Do you use Git-based Content Management Systems (CMS)?

Last updated by Sam Wagner [SSW] 4 months ago.See history

Developers love Git 😍, and while it was originally built as a version control system for source code, it's now used to power all kinds of awesome tools - including Content Management Systems (CMS)! So how is a Git-based CMS different to a traditional CMS platform, and why would you want to use one?

Video: Git-based Content Management Systems | Gordon Beeming | SSW Rules (4 min)

Difference between traditional and Git-based CMS platforms

When traditional content management systems (CMS) were designed to cater to the needs of marketers, they prioritized ease of use but often lacked the flexibility crucial for developers. Modern developers, accustomed to continuous integration and continuous delivery (CI/CD) processes inspired by DevOps principles, thrive on workflows that enhance productivity.

Most traditional CMS platforms rely on centralized databases and content storage services that not only impose limitations but also prescribe the overall capabilities of the content repository and the CMS. Conversely, a Git-based CMS offers version control for both content and configuration together - meaning you have much greater flexibility (and speedier development!) when compared with a traditional CMS.

Git-based CMS platforms

Below is a list of some of the most popular tools:

TinaCMS is an open-source CMS that integrates with various static site generators. It's designed to be lightweight and flexible, allowing inline editing and real-time preview.

Pros

  • Open-source
  • Git-based versioning & workflows
  • GitHub Contributions
  • MDX Support for rich reusable components
  • Editorial Workflows
  • Supports Single Sign-On (SSO)

Cons

  • Manage Pull Request in GitHub
  • Some minor UX issues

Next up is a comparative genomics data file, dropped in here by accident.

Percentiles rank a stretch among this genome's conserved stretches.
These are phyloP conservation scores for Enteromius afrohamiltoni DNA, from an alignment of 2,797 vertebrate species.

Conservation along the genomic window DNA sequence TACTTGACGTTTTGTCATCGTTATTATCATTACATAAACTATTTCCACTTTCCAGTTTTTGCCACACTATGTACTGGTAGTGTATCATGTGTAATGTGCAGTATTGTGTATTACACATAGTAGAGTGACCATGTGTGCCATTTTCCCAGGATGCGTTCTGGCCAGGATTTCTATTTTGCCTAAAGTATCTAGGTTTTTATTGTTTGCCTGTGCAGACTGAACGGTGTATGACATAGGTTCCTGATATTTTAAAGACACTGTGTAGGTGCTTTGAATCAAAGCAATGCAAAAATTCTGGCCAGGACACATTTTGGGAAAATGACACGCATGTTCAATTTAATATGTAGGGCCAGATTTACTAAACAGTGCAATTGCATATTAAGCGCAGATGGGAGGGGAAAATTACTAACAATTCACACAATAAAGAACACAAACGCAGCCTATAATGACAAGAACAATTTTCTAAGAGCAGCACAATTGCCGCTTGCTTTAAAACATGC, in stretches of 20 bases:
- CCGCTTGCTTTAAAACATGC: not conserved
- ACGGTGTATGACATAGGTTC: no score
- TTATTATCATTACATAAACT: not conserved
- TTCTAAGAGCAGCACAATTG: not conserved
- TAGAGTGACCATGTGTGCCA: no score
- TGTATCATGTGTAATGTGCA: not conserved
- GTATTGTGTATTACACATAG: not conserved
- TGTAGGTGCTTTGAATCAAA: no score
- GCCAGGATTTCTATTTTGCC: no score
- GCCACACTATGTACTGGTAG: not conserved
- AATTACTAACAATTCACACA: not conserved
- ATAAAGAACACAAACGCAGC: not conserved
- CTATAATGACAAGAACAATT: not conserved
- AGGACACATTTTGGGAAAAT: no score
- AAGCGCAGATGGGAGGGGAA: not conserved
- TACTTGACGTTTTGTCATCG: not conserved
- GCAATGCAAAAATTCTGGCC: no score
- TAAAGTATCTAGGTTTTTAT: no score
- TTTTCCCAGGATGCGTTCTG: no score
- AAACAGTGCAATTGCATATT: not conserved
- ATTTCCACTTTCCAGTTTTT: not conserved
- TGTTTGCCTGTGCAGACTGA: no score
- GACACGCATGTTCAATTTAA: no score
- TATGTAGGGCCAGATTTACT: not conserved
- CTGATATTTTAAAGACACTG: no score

• Pricing Tiers

CrafterCMS

CrafterCMS is a headless CMS designed for high-performance content applications. It's not traditionally categorized strictly under "Git-based CMSs," but it does provide Git-based versioning and workflow capabilities, which makes it highly scalable and suitable for managing complex content structures.

Pros

  • Git-based versioning & workflows
  • Open-source
  • Docker Image
  • Supports most UI Frameworks
  • GraphQL support
  • Unlimited Sites, Projects, Users

Cons

  • Does not support MDX
  • Need a user account

There is also an enterprise version of CrafterCMS that has more features, like Internationalization and Generative AI. However that solution is $$$ Super expensive.

Publii

Publii is a static site generator that offers a desktop app, providing a user-friendly interface for managing content offline. It integrates well with Git and supports syncing with various hosting services. It can get overlooked because it's seen more as a site generator with CMS features rather than a pure CMS.

Pros

  • Open-source
  • Privacy focused
  • Can sync content with git

Cons

  • Does not support MDX
  • No GitHub contributions
  • Desktop Based Only

Contentrain

Contentrain is a headless CMS that offers a Git-based workflow, aligning the content editing process closely with the codebase. It's quite new in the market, and is quite niche (JSON and no GitHub).

Pros

  • Pricing is comparable/affordable to most API-based CMSs
  • Real-time collaboration
  • Git-based versioning & workflows
  • Internationalization

Cons

  • JSON based content
  • No GitHub contributions
  • Need a user account

StaticCMS

StaticCMS is a newer entry in the field and offers a Git-based, open-source CMS. It's designed to work well with static site generators and is a lesser-known brand. StaticCMS is a fork of Decap CMS (previously Netlify CMS).

Pros

  • Editorial Workflow (in Beta)
  • Open Authoring (in Beta)
  • GitHub Contributions

Cons

  • No MDX support
  • No live-preview (markdown preview only)
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